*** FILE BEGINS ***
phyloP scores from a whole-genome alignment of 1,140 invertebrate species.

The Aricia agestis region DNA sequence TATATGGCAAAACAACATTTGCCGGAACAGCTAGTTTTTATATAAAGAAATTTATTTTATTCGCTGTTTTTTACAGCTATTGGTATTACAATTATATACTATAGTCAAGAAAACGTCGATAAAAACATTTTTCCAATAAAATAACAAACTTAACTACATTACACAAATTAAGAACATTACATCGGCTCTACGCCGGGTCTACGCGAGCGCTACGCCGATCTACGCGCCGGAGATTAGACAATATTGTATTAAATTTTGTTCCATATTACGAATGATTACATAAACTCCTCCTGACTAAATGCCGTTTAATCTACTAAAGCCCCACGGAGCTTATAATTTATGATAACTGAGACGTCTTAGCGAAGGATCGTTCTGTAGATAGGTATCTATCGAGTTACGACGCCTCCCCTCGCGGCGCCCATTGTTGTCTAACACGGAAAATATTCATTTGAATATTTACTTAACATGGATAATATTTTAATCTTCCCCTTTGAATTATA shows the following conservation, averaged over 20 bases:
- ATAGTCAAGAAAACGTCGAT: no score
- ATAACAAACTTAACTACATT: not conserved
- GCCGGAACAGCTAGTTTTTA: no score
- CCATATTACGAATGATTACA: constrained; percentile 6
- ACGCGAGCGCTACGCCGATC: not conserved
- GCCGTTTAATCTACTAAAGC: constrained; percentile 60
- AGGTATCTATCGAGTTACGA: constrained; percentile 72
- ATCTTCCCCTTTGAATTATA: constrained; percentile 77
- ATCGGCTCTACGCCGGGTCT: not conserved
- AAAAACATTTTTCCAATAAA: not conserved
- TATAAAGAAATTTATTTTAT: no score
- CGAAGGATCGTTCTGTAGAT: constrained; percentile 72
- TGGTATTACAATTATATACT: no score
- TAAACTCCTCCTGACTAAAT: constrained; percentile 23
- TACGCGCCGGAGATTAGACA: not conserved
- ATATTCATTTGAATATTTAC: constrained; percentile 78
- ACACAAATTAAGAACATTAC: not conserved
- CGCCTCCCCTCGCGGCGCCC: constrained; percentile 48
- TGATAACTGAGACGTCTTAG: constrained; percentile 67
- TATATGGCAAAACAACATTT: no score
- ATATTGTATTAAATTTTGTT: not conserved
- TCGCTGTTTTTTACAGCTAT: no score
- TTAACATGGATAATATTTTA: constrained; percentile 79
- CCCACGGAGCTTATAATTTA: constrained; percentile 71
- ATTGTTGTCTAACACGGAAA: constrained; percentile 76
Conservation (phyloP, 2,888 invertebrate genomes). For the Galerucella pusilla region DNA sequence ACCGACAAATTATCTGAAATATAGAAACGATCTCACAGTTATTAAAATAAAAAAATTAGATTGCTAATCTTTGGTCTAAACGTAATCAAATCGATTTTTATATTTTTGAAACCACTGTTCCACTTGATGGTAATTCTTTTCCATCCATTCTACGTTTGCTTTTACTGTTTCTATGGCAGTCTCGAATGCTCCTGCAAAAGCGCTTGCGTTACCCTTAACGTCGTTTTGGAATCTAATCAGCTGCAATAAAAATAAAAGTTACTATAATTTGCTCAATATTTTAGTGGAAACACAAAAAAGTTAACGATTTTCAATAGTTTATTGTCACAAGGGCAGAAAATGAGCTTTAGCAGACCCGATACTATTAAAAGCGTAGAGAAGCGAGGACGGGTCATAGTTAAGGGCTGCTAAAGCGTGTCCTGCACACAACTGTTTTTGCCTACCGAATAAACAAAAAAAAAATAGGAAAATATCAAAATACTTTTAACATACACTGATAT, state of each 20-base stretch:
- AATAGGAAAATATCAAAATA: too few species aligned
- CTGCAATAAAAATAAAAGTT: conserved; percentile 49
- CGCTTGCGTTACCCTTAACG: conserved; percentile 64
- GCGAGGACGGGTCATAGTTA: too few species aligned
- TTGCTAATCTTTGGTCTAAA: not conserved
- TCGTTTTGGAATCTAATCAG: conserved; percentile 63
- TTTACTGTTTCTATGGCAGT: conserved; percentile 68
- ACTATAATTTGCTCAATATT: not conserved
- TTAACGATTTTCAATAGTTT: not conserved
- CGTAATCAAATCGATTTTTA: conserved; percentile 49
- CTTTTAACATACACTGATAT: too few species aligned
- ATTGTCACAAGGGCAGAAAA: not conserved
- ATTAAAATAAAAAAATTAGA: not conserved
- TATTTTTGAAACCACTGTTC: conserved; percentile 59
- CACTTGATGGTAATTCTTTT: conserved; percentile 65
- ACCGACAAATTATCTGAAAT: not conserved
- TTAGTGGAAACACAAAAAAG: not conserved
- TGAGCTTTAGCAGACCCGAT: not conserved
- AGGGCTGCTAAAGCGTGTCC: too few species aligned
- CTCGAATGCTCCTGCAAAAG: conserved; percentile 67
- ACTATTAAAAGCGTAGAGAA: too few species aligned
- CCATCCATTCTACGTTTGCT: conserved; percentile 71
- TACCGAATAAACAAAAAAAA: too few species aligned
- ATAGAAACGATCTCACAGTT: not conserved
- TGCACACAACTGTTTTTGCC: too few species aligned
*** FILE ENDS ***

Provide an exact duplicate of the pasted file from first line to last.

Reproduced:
phyloP scores from a whole-genome alignment of 1,140 invertebrate species.

The Aricia agestis region DNA sequence TATATGGCAAAACAACATTTGCCGGAACAGCTAGTTTTTATATAAAGAAATTTATTTTATTCGCTGTTTTTTACAGCTATTGGTATTACAATTATATACTATAGTCAAGAAAACGTCGATAAAAACATTTTTCCAATAAAATAACAAACTTAACTACATTACACAAATTAAGAACATTACATCGGCTCTACGCCGGGTCTACGCGAGCGCTACGCCGATCTACGCGCCGGAGATTAGACAATATTGTATTAAATTTTGTTCCATATTACGAATGATTACATAAACTCCTCCTGACTAAATGCCGTTTAATCTACTAAAGCCCCACGGAGCTTATAATTTATGATAACTGAGACGTCTTAGCGAAGGATCGTTCTGTAGATAGGTATCTATCGAGTTACGACGCCTCCCCTCGCGGCGCCCATTGTTGTCTAACACGGAAAATATTCATTTGAATATTTACTTAACATGGATAATATTTTAATCTTCCCCTTTGAATTATA shows the following conservation, averaged over 20 bases:
- ATAGTCAAGAAAACGTCGAT: no score
- ATAACAAACTTAACTACATT: not conserved
- GCCGGAACAGCTAGTTTTTA: no score
- CCATATTACGAATGATTACA: constrained; percentile 6
- ACGCGAGCGCTACGCCGATC: not conserved
- GCCGTTTAATCTACTAAAGC: constrained; percentile 60
- AGGTATCTATCGAGTTACGA: constrained; percentile 72
- ATCTTCCCCTTTGAATTATA: constrained; percentile 77
- ATCGGCTCTACGCCGGGTCT: not conserved
- AAAAACATTTTTCCAATAAA: not conserved
- TATAAAGAAATTTATTTTAT: no score
- CGAAGGATCGTTCTGTAGAT: constrained; percentile 72
- TGGTATTACAATTATATACT: no score
- TAAACTCCTCCTGACTAAAT: constrained; percentile 23
- TACGCGCCGGAGATTAGACA: not conserved
- ATATTCATTTGAATATTTAC: constrained; percentile 78
- ACACAAATTAAGAACATTAC: not conserved
- CGCCTCCCCTCGCGGCGCCC: constrained; percentile 48
- TGATAACTGAGACGTCTTAG: constrained; percentile 67
- TATATGGCAAAACAACATTT: no score
- ATATTGTATTAAATTTTGTT: not conserved
- TCGCTGTTTTTTACAGCTAT: no score
- TTAACATGGATAATATTTTA: constrained; percentile 79
- CCCACGGAGCTTATAATTTA: constrained; percentile 71
- ATTGTTGTCTAACACGGAAA: constrained; percentile 76
Conservation (phyloP, 2,888 invertebrate genomes). For the Galerucella pusilla region DNA sequence ACCGACAAATTATCTGAAATATAGAAACGATCTCACAGTTATTAAAATAAAAAAATTAGATTGCTAATCTTTGGTCTAAACGTAATCAAATCGATTTTTATATTTTTGAAACCACTGTTCCACTTGATGGTAATTCTTTTCCATCCATTCTACGTTTGCTTTTACTGTTTCTATGGCAGTCTCGAATGCTCCTGCAAAAGCGCTTGCGTTACCCTTAACGTCGTTTTGGAATCTAATCAGCTGCAATAAAAATAAAAGTTACTATAATTTGCTCAATATTTTAGTGGAAACACAAAAAAGTTAACGATTTTCAATAGTTTATTGTCACAAGGGCAGAAAATGAGCTTTAGCAGACCCGATACTATTAAAAGCGTAGAGAAGCGAGGACGGGTCATAGTTAAGGGCTGCTAAAGCGTGTCCTGCACACAACTGTTTTTGCCTACCGAATAAACAAAAAAAAAATAGGAAAATATCAAAATACTTTTAACATACACTGATAT, state of each 20-base stretch:
- AATAGGAAAATATCAAAATA: too few species aligned
- CTGCAATAAAAATAAAAGTT: conserved; percentile 49
- CGCTTGCGTTACCCTTAACG: conserved; percentile 64
- GCGAGGACGGGTCATAGTTA: too few species aligned
- TTGCTAATCTTTGGTCTAAA: not conserved
- TCGTTTTGGAATCTAATCAG: conserved; percentile 63
- TTTACTGTTTCTATGGCAGT: conserved; percentile 68
- ACTATAATTTGCTCAATATT: not conserved
- TTAACGATTTTCAATAGTTT: not conserved
- CGTAATCAAATCGATTTTTA: conserved; percentile 49
- CTTTTAACATACACTGATAT: too few species aligned
- ATTGTCACAAGGGCAGAAAA: not conserved
- ATTAAAATAAAAAAATTAGA: not conserved
- TATTTTTGAAACCACTGTTC: conserved; percentile 59
- CACTTGATGGTAATTCTTTT: conserved; percentile 65
- ACCGACAAATTATCTGAAAT: not conserved
- TTAGTGGAAACACAAAAAAG: not conserved
- TGAGCTTTAGCAGACCCGAT: not conserved
- AGGGCTGCTAAAGCGTGTCC: too few species aligned
- CTCGAATGCTCCTGCAAAAG: conserved; percentile 67
- ACTATTAAAAGCGTAGAGAA: too few species aligned
- CCATCCATTCTACGTTTGCT: conserved; percentile 71
- TACCGAATAAACAAAAAAAA: too few species aligned
- ATAGAAACGATCTCACAGTT: not conserved
- TGCACACAACTGTTTTTGCC: too few species aligned